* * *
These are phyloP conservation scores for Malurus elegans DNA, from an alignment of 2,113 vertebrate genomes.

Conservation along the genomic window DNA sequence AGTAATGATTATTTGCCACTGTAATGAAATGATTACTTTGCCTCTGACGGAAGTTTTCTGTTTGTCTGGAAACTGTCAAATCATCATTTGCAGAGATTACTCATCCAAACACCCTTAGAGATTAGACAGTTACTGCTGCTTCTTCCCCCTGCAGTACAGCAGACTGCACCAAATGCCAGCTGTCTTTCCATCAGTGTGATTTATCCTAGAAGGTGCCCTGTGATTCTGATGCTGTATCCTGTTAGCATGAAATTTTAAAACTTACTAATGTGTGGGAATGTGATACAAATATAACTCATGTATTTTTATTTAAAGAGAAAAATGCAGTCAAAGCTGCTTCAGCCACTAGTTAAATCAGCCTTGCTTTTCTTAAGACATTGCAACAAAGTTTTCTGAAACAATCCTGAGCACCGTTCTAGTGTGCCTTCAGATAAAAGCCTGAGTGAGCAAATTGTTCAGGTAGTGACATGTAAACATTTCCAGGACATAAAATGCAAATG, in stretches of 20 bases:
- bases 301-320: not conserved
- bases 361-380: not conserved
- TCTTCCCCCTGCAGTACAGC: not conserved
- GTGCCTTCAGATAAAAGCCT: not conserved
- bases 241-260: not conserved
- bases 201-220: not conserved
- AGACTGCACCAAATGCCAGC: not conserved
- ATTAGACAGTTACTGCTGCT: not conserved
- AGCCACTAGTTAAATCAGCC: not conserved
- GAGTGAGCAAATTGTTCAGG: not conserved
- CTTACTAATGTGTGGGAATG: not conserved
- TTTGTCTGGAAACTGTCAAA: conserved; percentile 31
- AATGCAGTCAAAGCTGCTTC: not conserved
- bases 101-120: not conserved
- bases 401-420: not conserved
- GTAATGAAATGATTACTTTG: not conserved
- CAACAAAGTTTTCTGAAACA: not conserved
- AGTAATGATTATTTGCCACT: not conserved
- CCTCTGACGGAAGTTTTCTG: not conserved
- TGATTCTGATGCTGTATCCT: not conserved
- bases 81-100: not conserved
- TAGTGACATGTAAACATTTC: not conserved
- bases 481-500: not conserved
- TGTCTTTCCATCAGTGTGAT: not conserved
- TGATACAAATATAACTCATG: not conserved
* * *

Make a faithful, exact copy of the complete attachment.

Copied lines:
These are phyloP conservation scores for Malurus elegans DNA, from an alignment of 2,113 vertebrate genomes.

Conservation along the genomic window DNA sequence AGTAATGATTATTTGCCACTGTAATGAAATGATTACTTTGCCTCTGACGGAAGTTTTCTGTTTGTCTGGAAACTGTCAAATCATCATTTGCAGAGATTACTCATCCAAACACCCTTAGAGATTAGACAGTTACTGCTGCTTCTTCCCCCTGCAGTACAGCAGACTGCACCAAATGCCAGCTGTCTTTCCATCAGTGTGATTTATCCTAGAAGGTGCCCTGTGATTCTGATGCTGTATCCTGTTAGCATGAAATTTTAAAACTTACTAATGTGTGGGAATGTGATACAAATATAACTCATGTATTTTTATTTAAAGAGAAAAATGCAGTCAAAGCTGCTTCAGCCACTAGTTAAATCAGCCTTGCTTTTCTTAAGACATTGCAACAAAGTTTTCTGAAACAATCCTGAGCACCGTTCTAGTGTGCCTTCAGATAAAAGCCTGAGTGAGCAAATTGTTCAGGTAGTGACATGTAAACATTTCCAGGACATAAAATGCAAATG, in stretches of 20 bases:
- bases 301-320: not conserved
- bases 361-380: not conserved
- TCTTCCCCCTGCAGTACAGC: not conserved
- GTGCCTTCAGATAAAAGCCT: not conserved
- bases 241-260: not conserved
- bases 201-220: not conserved
- AGACTGCACCAAATGCCAGC: not conserved
- ATTAGACAGTTACTGCTGCT: not conserved
- AGCCACTAGTTAAATCAGCC: not conserved
- GAGTGAGCAAATTGTTCAGG: not conserved
- CTTACTAATGTGTGGGAATG: not conserved
- TTTGTCTGGAAACTGTCAAA: conserved; percentile 31
- AATGCAGTCAAAGCTGCTTC: not conserved
- bases 101-120: not conserved
- bases 401-420: not conserved
- GTAATGAAATGATTACTTTG: not conserved
- CAACAAAGTTTTCTGAAACA: not conserved
- AGTAATGATTATTTGCCACT: not conserved
- CCTCTGACGGAAGTTTTCTG: not conserved
- TGATTCTGATGCTGTATCCT: not conserved
- bases 81-100: not conserved
- TAGTGACATGTAAACATTTC: not conserved
- bases 481-500: not conserved
- TGTCTTTCCATCAGTGTGAT: not conserved
- TGATACAAATATAACTCATG: not conserved